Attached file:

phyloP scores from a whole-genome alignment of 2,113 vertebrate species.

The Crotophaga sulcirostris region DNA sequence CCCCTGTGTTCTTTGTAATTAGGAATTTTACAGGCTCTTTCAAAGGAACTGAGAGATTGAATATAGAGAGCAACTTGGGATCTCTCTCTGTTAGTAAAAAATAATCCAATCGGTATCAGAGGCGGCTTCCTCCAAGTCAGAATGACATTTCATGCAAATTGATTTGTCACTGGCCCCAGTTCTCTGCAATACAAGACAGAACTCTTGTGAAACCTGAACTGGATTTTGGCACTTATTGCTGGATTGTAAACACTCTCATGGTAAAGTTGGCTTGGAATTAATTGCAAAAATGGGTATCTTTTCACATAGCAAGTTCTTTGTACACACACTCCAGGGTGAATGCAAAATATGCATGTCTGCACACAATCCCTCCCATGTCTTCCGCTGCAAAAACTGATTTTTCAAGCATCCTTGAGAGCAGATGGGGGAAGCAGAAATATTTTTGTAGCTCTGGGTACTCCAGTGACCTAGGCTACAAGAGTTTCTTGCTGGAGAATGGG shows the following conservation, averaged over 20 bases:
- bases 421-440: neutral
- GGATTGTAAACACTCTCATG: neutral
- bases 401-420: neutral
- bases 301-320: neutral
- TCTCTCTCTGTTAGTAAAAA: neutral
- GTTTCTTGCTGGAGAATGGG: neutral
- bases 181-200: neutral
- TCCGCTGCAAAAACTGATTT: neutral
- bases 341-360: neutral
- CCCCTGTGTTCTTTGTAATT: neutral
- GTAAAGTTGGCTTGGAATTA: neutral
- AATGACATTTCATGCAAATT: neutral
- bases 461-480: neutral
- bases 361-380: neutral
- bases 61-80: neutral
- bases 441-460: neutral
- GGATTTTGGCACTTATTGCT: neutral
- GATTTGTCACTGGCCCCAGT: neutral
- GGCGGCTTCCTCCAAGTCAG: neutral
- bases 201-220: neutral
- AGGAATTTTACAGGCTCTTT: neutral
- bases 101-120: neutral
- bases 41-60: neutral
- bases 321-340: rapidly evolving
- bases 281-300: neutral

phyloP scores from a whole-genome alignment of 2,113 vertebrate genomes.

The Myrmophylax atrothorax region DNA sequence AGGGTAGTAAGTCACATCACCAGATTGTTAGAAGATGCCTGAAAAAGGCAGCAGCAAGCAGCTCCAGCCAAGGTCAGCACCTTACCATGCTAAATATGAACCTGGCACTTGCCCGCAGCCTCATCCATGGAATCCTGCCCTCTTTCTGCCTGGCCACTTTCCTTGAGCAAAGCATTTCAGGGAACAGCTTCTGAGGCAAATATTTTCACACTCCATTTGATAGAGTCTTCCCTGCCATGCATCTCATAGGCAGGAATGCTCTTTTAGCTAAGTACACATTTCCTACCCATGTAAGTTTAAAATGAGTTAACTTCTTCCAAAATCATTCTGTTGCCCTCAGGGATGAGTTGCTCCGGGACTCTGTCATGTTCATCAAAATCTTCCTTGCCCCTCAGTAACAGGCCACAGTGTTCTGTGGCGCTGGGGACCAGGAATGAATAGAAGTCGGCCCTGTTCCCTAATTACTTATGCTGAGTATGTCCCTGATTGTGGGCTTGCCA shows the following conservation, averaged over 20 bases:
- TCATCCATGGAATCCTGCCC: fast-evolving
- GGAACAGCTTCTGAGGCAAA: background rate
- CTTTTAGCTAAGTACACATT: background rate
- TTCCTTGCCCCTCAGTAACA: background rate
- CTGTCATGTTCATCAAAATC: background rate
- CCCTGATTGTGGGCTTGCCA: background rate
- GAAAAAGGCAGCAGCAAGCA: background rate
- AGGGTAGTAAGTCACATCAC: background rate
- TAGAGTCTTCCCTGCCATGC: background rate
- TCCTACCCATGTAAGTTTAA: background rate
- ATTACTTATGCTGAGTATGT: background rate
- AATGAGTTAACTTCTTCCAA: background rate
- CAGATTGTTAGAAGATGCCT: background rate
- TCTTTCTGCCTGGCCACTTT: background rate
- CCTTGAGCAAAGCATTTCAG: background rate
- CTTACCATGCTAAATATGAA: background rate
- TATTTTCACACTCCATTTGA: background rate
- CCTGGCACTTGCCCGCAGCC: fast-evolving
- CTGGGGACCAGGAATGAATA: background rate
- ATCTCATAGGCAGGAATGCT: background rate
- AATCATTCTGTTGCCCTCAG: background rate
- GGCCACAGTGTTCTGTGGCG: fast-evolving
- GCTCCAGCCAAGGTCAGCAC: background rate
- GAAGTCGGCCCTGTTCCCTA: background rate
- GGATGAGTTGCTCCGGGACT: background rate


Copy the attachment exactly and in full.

phyloP scores from a whole-genome alignment of 2,113 vertebrate species.

The Crotophaga sulcirostris region DNA sequence CCCCTGTGTTCTTTGTAATTAGGAATTTTACAGGCTCTTTCAAAGGAACTGAGAGATTGAATATAGAGAGCAACTTGGGATCTCTCTCTGTTAGTAAAAAATAATCCAATCGGTATCAGAGGCGGCTTCCTCCAAGTCAGAATGACATTTCATGCAAATTGATTTGTCACTGGCCCCAGTTCTCTGCAATACAAGACAGAACTCTTGTGAAACCTGAACTGGATTTTGGCACTTATTGCTGGATTGTAAACACTCTCATGGTAAAGTTGGCTTGGAATTAATTGCAAAAATGGGTATCTTTTCACATAGCAAGTTCTTTGTACACACACTCCAGGGTGAATGCAAAATATGCATGTCTGCACACAATCCCTCCCATGTCTTCCGCTGCAAAAACTGATTTTTCAAGCATCCTTGAGAGCAGATGGGGGAAGCAGAAATATTTTTGTAGCTCTGGGTACTCCAGTGACCTAGGCTACAAGAGTTTCTTGCTGGAGAATGGG shows the following conservation, averaged over 20 bases:
- bases 421-440: neutral
- GGATTGTAAACACTCTCATG: neutral
- bases 401-420: neutral
- bases 301-320: neutral
- TCTCTCTCTGTTAGTAAAAA: neutral
- GTTTCTTGCTGGAGAATGGG: neutral
- bases 181-200: neutral
- TCCGCTGCAAAAACTGATTT: neutral
- bases 341-360: neutral
- CCCCTGTGTTCTTTGTAATT: neutral
- GTAAAGTTGGCTTGGAATTA: neutral
- AATGACATTTCATGCAAATT: neutral
- bases 461-480: neutral
- bases 361-380: neutral
- bases 61-80: neutral
- bases 441-460: neutral
- GGATTTTGGCACTTATTGCT: neutral
- GATTTGTCACTGGCCCCAGT: neutral
- GGCGGCTTCCTCCAAGTCAG: neutral
- bases 201-220: neutral
- AGGAATTTTACAGGCTCTTT: neutral
- bases 101-120: neutral
- bases 41-60: neutral
- bases 321-340: rapidly evolving
- bases 281-300: neutral

phyloP scores from a whole-genome alignment of 2,113 vertebrate genomes.

The Myrmophylax atrothorax region DNA sequence AGGGTAGTAAGTCACATCACCAGATTGTTAGAAGATGCCTGAAAAAGGCAGCAGCAAGCAGCTCCAGCCAAGGTCAGCACCTTACCATGCTAAATATGAACCTGGCACTTGCCCGCAGCCTCATCCATGGAATCCTGCCCTCTTTCTGCCTGGCCACTTTCCTTGAGCAAAGCATTTCAGGGAACAGCTTCTGAGGCAAATATTTTCACACTCCATTTGATAGAGTCTTCCCTGCCATGCATCTCATAGGCAGGAATGCTCTTTTAGCTAAGTACACATTTCCTACCCATGTAAGTTTAAAATGAGTTAACTTCTTCCAAAATCATTCTGTTGCCCTCAGGGATGAGTTGCTCCGGGACTCTGTCATGTTCATCAAAATCTTCCTTGCCCCTCAGTAACAGGCCACAGTGTTCTGTGGCGCTGGGGACCAGGAATGAATAGAAGTCGGCCCTGTTCCCTAATTACTTATGCTGAGTATGTCCCTGATTGTGGGCTTGCCA shows the following conservation, averaged over 20 bases:
- TCATCCATGGAATCCTGCCC: fast-evolving
- GGAACAGCTTCTGAGGCAAA: background rate
- CTTTTAGCTAAGTACACATT: background rate
- TTCCTTGCCCCTCAGTAACA: background rate
- CTGTCATGTTCATCAAAATC: background rate
- CCCTGATTGTGGGCTTGCCA: background rate
- GAAAAAGGCAGCAGCAAGCA: background rate
- AGGGTAGTAAGTCACATCAC: background rate
- TAGAGTCTTCCCTGCCATGC: background rate
- TCCTACCCATGTAAGTTTAA: background rate
- ATTACTTATGCTGAGTATGT: background rate
- AATGAGTTAACTTCTTCCAA: background rate
- CAGATTGTTAGAAGATGCCT: background rate
- TCTTTCTGCCTGGCCACTTT: background rate
- CCTTGAGCAAAGCATTTCAG: background rate
- CTTACCATGCTAAATATGAA: background rate
- TATTTTCACACTCCATTTGA: background rate
- CCTGGCACTTGCCCGCAGCC: fast-evolving
- CTGGGGACCAGGAATGAATA: background rate
- ATCTCATAGGCAGGAATGCT: background rate
- AATCATTCTGTTGCCCTCAG: background rate
- GGCCACAGTGTTCTGTGGCG: fast-evolving
- GCTCCAGCCAAGGTCAGCAC: background rate
- GAAGTCGGCCCTGTTCCCTA: background rate
- GGATGAGTTGCTCCGGGACT: background rate